The Correctional Service of Canada’s (CSC) plans and strategies directly support its mission, mandate and values, and the mandate of the Minister of Public Safety and Emergency Preparedness. In the next three years, CSC will focus on its corporate priorities, identify and mitigate key areas of risk, and continue to access and implement innovative and practical ways into its operations. This Departmental Plan highlights four principle themes: safe transition, population management, Indigenous offenders and mental health.

Safe Transition

CSC develops and updates correctional plans for each offender based on their assessed risks and needs, and monitors their performance to enhance offender accountability. CSC is in the process of fully implementing the Integrated Correctional Program Model (ICPM). This model is designed to deliver correctional programs that target criminal behaviours more efficiently and effectively. As well, CSC delivers culturally and gender-appropriate correctional programs to both Indigenous and women offenders.

CSC provides offenders with the tools and opportunities that help them safely reintegrate into society, which contributes to the Government’s priority of keeping Canadians safe.

Population Management

CSC manages its inmate and offender population in a dynamic manner to ensure effective placement within the correctional continuum. This approach integrates offender accommodation planning, interventions and resources with offender management strategies to enhance correctional results. Over the last four years, this integrated approach has helped CSC reduce its national double-bunking rate, the number of offenders in segregation, and the amount of time spent in segregation. CSC will implement, maintain and evaluate its segregation renewal strategy to further strengthen the oversight of administrative segregation.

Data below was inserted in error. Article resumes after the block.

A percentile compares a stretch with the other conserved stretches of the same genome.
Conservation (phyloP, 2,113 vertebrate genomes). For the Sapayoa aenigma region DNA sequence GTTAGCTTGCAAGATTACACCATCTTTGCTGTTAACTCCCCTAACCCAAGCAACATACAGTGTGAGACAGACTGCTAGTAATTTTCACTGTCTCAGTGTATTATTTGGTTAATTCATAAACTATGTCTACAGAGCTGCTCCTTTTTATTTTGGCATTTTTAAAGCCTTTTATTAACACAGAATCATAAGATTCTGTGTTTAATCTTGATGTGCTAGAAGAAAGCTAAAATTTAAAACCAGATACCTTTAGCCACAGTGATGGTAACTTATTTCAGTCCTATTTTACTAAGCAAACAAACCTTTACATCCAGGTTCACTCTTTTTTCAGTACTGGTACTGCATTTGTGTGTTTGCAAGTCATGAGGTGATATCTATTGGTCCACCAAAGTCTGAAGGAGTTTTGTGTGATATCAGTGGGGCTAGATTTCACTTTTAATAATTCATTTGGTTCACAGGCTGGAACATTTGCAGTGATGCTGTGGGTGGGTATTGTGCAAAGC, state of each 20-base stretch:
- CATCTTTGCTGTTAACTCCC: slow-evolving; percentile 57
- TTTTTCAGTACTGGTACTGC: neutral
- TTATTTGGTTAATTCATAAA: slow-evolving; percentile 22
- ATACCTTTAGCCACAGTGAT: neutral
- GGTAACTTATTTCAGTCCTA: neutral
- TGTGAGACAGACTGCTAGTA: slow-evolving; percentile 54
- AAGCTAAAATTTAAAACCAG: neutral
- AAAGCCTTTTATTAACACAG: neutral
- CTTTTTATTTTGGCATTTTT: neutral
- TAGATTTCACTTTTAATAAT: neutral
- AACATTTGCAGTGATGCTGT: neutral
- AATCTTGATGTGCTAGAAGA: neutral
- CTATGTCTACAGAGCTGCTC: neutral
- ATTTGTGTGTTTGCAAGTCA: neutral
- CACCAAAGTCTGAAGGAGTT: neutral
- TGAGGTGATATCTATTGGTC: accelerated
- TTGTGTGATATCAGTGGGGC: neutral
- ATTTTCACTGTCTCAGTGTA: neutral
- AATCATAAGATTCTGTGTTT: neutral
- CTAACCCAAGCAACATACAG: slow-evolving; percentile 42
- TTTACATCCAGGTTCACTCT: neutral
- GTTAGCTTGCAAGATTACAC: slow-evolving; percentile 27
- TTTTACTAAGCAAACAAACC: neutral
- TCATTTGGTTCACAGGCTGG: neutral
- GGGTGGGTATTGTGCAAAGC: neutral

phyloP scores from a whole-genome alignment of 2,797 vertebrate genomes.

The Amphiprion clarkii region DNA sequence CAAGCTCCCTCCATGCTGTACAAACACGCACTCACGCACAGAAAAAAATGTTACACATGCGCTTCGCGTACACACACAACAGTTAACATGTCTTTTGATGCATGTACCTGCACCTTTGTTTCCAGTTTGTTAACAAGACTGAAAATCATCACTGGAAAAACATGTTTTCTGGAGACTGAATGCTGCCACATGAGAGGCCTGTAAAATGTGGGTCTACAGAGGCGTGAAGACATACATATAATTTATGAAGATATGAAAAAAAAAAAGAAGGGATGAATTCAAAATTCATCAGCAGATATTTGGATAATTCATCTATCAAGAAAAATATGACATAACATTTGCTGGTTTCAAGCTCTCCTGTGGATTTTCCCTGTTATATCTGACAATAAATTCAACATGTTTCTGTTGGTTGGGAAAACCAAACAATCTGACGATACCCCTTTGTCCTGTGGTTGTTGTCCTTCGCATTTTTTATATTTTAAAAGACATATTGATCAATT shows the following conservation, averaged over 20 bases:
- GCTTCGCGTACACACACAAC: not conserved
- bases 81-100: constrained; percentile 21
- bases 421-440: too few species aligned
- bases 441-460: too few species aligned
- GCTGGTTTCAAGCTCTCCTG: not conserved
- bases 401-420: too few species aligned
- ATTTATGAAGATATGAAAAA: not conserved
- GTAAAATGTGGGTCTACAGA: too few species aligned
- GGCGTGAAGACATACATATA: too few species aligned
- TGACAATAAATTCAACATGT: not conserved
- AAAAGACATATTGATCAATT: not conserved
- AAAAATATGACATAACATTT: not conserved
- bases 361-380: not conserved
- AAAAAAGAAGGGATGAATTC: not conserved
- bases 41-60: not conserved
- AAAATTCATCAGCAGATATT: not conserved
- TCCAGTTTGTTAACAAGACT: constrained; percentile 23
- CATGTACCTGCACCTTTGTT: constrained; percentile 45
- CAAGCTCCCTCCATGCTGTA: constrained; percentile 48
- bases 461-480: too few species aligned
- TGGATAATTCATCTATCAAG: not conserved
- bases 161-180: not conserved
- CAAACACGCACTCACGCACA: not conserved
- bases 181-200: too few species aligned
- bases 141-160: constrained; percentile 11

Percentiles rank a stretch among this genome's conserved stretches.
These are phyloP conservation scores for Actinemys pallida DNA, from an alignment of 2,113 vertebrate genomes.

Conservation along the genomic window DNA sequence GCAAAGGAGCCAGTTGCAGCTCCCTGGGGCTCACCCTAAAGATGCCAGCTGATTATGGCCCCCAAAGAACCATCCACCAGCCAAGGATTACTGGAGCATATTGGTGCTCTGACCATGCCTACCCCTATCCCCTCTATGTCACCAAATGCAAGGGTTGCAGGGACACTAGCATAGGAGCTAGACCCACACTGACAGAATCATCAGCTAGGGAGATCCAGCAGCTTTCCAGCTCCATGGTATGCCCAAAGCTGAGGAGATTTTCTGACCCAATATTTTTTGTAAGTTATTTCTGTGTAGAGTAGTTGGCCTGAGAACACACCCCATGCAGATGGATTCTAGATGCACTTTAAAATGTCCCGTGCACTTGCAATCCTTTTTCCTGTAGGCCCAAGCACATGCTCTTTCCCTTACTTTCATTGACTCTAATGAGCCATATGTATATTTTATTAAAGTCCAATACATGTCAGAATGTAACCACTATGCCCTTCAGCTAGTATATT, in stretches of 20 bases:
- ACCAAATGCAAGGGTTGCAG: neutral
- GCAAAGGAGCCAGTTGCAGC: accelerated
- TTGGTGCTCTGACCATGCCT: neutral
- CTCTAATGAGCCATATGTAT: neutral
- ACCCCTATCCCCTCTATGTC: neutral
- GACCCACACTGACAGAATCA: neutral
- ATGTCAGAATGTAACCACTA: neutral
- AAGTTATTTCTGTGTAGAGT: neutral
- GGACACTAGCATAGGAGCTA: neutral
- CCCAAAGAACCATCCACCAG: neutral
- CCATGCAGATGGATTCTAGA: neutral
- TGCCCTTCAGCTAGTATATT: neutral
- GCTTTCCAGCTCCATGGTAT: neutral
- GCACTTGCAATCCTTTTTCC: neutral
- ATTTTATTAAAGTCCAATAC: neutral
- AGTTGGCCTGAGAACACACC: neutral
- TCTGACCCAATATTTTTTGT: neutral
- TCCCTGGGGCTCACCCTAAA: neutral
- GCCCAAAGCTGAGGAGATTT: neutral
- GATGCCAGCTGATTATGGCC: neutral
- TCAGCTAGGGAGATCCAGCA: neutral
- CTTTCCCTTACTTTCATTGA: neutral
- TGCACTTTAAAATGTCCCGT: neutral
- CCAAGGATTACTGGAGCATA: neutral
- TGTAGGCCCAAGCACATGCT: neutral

CSC will continue to improve case management training, tools, skills, reporting and quality assurance practices. Within its Structured Assessment and Intervention Framework, CSC will maximize assessment and intervention activities for offenders and ensure the safety and security of the public, victims, staff and offenders in institutions and in the community. CSC continues to improve protocols and procedures to prevent the entry of drugs and other contraband in institutions. In particular, CSC will evaluate and adapt emerging security-related technologies, as appropriate, to the evolving correctional environment.

Indigenous Offenders

In line with the mandate of the Minister of Public Safety and Emergency Preparedness to address gaps in services to Indigenous Peoples, CSC provides Indigenous offenders with opportunities to walk the traditional healing path and work with Elders in spiritual/cultural interventions, such as Pathways and culturally-specific escorted temporary absences. CSC delivers the Aboriginal Integrated Correctional Program Model, which helps Indigenous offenders build a positive personal and cultural identity, and encourages them to be involved in their rehabilitation process. CSC will continue to use Sections 81 and 84 of the Corrections and Conditional Release Act (CCRA) to support the timely and appropriate release of Indigenous offenders.